On behalf of Stange Law Firm, PC posted in Divorce on Thursday, May 21, 2020.
When you plan for divorce, something that you may need to consider is how your business’ debt could affect you and your ex-spouse in the future. Take, for example, a situation in which you borrowed $25,000 in loans to support your business. If you and your spouse both take part in the business, then you both could be on the hook for paying back that debt after divorce.
Similarly, if you run a business and have borrowed against it to support your family, that money could, arguably, be a debt of the business, not a marital debt. That means that the person who has the business will end up having to pay back the debt, unless you can prove that the money was used for your family.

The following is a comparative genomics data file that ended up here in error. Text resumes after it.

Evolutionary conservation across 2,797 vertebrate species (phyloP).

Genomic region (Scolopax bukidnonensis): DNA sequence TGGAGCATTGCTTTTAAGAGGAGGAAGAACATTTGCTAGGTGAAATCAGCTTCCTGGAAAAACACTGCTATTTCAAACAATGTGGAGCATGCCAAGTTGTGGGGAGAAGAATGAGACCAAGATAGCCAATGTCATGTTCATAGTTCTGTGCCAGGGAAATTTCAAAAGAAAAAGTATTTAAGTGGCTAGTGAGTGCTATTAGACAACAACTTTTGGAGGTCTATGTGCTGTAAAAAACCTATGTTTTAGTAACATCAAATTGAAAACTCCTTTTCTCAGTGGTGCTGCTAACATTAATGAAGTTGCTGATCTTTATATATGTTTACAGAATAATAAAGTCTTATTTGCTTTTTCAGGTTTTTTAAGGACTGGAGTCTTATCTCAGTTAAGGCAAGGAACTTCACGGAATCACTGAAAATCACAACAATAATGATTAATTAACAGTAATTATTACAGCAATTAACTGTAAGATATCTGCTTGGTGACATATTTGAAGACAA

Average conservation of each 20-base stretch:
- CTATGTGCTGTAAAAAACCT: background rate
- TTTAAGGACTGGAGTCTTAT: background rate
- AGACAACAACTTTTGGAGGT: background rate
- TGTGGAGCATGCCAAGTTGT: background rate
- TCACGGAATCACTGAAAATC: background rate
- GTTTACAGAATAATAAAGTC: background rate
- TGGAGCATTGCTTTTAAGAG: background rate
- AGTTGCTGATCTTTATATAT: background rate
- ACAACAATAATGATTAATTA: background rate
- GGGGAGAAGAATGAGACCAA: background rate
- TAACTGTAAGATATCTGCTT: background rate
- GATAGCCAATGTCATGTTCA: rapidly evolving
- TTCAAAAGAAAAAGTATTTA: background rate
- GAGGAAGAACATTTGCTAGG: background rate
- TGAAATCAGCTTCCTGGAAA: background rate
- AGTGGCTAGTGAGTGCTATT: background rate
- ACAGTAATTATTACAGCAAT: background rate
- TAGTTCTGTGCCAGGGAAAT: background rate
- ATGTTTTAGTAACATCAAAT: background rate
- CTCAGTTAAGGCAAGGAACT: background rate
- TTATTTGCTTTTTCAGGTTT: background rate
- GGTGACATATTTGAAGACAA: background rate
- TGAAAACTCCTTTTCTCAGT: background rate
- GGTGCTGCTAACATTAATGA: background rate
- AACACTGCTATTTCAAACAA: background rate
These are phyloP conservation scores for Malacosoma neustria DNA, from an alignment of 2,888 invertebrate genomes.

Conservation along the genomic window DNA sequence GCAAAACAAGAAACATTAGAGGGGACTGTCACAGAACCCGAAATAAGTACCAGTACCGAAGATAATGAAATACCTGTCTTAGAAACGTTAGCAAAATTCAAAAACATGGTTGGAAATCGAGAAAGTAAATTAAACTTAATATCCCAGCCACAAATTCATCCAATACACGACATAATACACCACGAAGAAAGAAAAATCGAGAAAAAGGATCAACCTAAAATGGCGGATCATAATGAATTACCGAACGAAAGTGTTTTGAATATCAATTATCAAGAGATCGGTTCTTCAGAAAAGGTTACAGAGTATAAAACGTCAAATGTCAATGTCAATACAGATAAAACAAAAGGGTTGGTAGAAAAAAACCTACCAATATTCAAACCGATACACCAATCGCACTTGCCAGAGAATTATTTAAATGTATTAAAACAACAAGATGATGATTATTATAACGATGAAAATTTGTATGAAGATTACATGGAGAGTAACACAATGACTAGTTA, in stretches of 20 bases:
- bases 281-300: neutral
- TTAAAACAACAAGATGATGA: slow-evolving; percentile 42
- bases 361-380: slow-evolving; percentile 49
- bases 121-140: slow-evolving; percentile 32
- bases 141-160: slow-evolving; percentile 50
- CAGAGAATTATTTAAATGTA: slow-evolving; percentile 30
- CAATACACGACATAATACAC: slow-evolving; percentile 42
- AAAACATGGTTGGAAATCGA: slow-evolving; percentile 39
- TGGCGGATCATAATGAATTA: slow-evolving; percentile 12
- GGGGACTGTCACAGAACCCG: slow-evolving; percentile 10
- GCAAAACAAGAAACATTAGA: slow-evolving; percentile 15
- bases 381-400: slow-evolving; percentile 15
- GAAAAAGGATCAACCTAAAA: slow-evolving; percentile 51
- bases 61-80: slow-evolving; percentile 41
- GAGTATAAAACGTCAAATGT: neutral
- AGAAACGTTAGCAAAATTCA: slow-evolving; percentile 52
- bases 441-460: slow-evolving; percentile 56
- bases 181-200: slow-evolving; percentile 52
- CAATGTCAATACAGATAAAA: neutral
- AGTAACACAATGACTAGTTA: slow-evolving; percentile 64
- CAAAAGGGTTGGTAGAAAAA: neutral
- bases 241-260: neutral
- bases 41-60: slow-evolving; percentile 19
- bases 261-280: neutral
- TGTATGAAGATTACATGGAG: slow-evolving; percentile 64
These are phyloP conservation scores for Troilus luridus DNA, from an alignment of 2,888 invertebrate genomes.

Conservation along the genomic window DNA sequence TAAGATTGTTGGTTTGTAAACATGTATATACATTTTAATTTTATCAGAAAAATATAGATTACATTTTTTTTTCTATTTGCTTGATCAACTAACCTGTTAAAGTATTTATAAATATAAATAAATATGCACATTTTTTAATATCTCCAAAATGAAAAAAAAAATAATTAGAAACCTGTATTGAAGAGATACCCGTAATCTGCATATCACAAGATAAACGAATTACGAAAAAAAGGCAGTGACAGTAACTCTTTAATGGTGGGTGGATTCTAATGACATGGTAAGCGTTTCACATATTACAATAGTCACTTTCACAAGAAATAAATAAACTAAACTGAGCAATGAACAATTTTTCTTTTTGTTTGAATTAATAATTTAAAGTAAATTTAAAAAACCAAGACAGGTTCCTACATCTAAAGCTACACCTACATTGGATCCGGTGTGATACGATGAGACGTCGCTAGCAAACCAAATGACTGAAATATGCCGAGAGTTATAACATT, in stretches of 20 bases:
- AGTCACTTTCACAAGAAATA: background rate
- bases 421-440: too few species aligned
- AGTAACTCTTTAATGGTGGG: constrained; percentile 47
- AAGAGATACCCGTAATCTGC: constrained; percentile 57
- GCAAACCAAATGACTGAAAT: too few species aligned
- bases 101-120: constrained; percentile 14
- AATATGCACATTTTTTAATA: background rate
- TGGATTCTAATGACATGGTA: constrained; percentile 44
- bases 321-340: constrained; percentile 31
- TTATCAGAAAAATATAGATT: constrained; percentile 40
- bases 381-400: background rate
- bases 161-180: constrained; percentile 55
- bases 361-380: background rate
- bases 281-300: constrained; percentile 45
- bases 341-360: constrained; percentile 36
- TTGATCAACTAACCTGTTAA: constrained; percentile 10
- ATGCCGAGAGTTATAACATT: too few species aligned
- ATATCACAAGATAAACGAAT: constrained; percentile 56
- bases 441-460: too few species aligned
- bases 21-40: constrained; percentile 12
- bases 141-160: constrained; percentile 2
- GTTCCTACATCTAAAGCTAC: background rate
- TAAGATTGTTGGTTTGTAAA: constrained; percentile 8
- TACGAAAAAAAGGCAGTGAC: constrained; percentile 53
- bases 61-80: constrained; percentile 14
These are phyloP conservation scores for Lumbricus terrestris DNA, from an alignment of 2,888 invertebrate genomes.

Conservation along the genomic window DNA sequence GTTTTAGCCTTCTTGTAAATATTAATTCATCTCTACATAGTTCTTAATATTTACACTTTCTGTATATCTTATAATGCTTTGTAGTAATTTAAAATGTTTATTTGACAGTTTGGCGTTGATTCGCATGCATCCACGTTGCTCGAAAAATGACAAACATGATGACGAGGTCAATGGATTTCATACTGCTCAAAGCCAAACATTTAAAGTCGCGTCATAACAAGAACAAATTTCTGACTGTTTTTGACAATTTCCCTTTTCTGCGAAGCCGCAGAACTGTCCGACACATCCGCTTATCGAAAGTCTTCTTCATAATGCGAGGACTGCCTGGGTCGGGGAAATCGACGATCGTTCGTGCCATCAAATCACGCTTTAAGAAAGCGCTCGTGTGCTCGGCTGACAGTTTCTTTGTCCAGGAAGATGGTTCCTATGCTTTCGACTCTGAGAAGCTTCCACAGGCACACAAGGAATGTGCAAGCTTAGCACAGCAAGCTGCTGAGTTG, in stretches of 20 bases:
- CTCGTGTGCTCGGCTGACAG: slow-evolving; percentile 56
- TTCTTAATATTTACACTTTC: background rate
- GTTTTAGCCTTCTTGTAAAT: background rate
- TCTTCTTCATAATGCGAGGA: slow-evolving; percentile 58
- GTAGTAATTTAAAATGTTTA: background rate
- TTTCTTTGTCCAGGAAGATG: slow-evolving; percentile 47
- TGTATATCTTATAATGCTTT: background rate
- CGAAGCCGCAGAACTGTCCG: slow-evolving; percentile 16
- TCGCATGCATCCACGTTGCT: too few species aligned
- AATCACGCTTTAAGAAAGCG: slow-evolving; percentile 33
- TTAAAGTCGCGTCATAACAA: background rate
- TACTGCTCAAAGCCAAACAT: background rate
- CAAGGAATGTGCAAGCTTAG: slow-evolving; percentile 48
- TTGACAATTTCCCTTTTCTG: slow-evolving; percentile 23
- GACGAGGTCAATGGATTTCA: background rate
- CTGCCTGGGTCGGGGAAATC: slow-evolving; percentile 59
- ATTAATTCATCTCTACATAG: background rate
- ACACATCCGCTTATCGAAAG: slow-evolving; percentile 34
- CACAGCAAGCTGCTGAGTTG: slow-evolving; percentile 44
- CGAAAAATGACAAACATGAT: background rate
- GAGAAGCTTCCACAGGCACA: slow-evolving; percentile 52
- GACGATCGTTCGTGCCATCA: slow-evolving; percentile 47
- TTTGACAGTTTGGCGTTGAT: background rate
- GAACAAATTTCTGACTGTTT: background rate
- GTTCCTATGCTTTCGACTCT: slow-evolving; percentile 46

How can you protect your business during divorce?
One of the important things to do is to keep your business assets separated from your marital assets. Don’t use your business assets for personal purposes because if you do, you could end up in a bind. If your spouse argues that they didn’t know you borrowed against the business or you don’t have supporting documents to show that you borrowed money to support your family, you could end up with a business debt that isn’t divided upon divorce (and isn’t considered to be a marital debt).
If you did mix or mingle your business and personal assets, you may want to get a forensic accountant on board right away. They’ll be able to track where money went and be able to show when you used business funds for nonbusiness purposes. This could be beneficial, especially if you borrowed a large sum against your business to support your family home, spouse or other aspects of your personal life.